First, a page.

Funding Information:
This project has received funding from the European Union's Seventh Framework Program for research and technological development under grant agreement No. 278367.

Funding Information:
D. Martino has received honoraria for lecturing from the Movement Disorders Society, Tourette Syndrome Association of America, and Dystonia Medical Research Foundation Canada; honoraria for advisory board attendance from Sunovion Pharmaceuticals Canada Inc; research and education funding support from Dystonia Medical Research Foundation Canada, the University of Calgary, the Michael P. Smith Family, the Owerko Foundation, Ipsen Corporate, the Parkinson Association of Alberta, and the Canadian Institutes for Health Research; and royalties from Springer-Verlag. K. Müller-Vahl has received financial or material research support from EU (FP7-HEALTH-2011 No. 278367, FP7-PEOPLE-2012-ITN No. 316978) DFG: GZ MU 1527/3-1 and GZ MU 1527/3-2, BMBF: 01KG1421, NIMH, Tourette Gesellschaft Deutschland eV Else-Kröner-Fresenius-Stiftung, GW pharmaceuticals, Almirall Hermal GmbH, Abide Therapeutics, and Therapix Biosiences. She has received consultant's honoraria from Abide Therapeutics, Boehringer Ingelheim International GmbH, Bionorica Ethics GmbH, CannaMedical Pharma GmbH, Canopy Grouth, Columbia Care, CTC Communications Corp, Demecan, Eurox Deutschland GmbH, Global Praxis Group Ltd, IMC Germany, Lundbeck, Sanity Group, Stadapharm GmbH, Synendos Therapeutics AG, and Tilray. She is an advisory/scientific board member for CannaMedical Pharma GmbH, Bionorica Ethics GmbH, CannaXan GmbH, Canopy Growth, Columbia Care, IMC Germany, Leafly Deutschland GmbH, Sanity Group, Syqe Medical Ltd, Therapix Biosciences Ltd, and Wayland Group. She has received speaker's fees from Aphria Deutschland GmbH, Almirall, Cogitando GmbH, Emalex, Eurox Deutschland GmbH, Ever Pharma GmbH, Meinhardt Congress GmbH, PR Berater, Spectrum Therapeutics GmbH, Takeda GmbH, Tilray, and Wayland Group. She has received royalties from Deutsches Ärzteblatt, Der Neurologie und Psychiater, Elsevier, Medizinisch Wissenschaftliche Verlagsgesellschaft Berlin, and Kohlhammer. She served as a guest editor for Frontiers in Neurology on the research topic “The Neurobiology and Genetics of Gilles de la Tourette Syndrome: New Avenues Through Large-Scale Collaborative Projects” and is an associate editor for Cannabis and Cannabinoid Research, an Editorial Board member of Medical Cannabis and Cannabinoids and MDPI-Reports, and a Scientific Board member for Zeitschrift für Allgemeinmedizin. A. Münchau is supported by the DFG (FOR 2698). V. Roessner has received payment for consulting and writing activities from Lilly, Novartis, and Shire Pharmaceuticals; lecture honoraria from Lilly, Novartis, Shire Pharmaceuticals, and Medice Pharma; and support for research from Shire and Novartis. He has carried out (and is currently carrying out) clinical trials in cooperation with Novartis, Shire, and Otsuka . A. Schrag has received consultancy or advisory board honoraria from Biogen, Abbvie, Bial, and Neurotechnology; research support from the National Institute of Health Research, Parkinson's UK, and the Economic and Social Research Council and the European Commission; and royalties from Oxford University Press. S. Walitza has received in the last 5 years royalties from Thieme Hogrefe, Kohlhammer, Springer, and Beltz. Her work was supported in the last 5 years by the Swiss National Science Foundation, diff. EU FP7s, HSM Hochspezialisierte Medizin of the Kanton Zurich, Switzerland, Bfarm Germany, ZInEP, Hartmann Müller Stiftung, Olga Mayenfisch, Gertrud Thalmann, Vontobel, Unicentia, and Erika Schwarz Fonds. Outside professional activities and interests are declared under the link of the University of Zurich ( uzh.ch/prof/ssl-dir/interessenbindungen/client/web/ ). On behalf of all other authors, the corresponding author declares that the other authors have no conflicts of interest. Go to Neurology.org/N for full disclosures.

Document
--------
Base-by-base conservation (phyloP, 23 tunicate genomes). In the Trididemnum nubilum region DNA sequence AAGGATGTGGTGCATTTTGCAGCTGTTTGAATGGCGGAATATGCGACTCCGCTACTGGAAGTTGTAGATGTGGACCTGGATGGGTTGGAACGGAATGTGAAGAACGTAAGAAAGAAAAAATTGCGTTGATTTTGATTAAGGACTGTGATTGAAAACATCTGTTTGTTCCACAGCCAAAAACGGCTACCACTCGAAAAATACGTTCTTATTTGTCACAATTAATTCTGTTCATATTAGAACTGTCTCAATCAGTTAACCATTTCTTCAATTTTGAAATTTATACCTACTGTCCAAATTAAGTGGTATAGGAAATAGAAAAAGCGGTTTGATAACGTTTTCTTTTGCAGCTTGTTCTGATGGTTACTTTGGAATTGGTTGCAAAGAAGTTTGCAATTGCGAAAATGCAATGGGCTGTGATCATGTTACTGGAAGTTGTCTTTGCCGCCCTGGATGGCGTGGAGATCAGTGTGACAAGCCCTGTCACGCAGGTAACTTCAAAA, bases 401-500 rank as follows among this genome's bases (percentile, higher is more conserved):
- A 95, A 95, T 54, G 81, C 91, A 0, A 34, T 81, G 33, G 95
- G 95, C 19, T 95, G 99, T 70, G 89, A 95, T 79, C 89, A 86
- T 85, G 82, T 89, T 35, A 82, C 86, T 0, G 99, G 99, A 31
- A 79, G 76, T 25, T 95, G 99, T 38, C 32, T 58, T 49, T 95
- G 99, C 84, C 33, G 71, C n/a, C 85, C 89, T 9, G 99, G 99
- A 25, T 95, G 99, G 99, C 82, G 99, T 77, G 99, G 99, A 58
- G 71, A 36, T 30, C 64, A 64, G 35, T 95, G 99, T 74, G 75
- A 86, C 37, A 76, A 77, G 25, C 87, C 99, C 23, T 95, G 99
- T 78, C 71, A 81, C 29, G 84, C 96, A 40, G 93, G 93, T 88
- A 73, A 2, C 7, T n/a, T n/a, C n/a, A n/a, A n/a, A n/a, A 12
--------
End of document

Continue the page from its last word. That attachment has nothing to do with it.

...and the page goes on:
Publisher Copyright:
Copyright © 2022 American Academy of Neurology.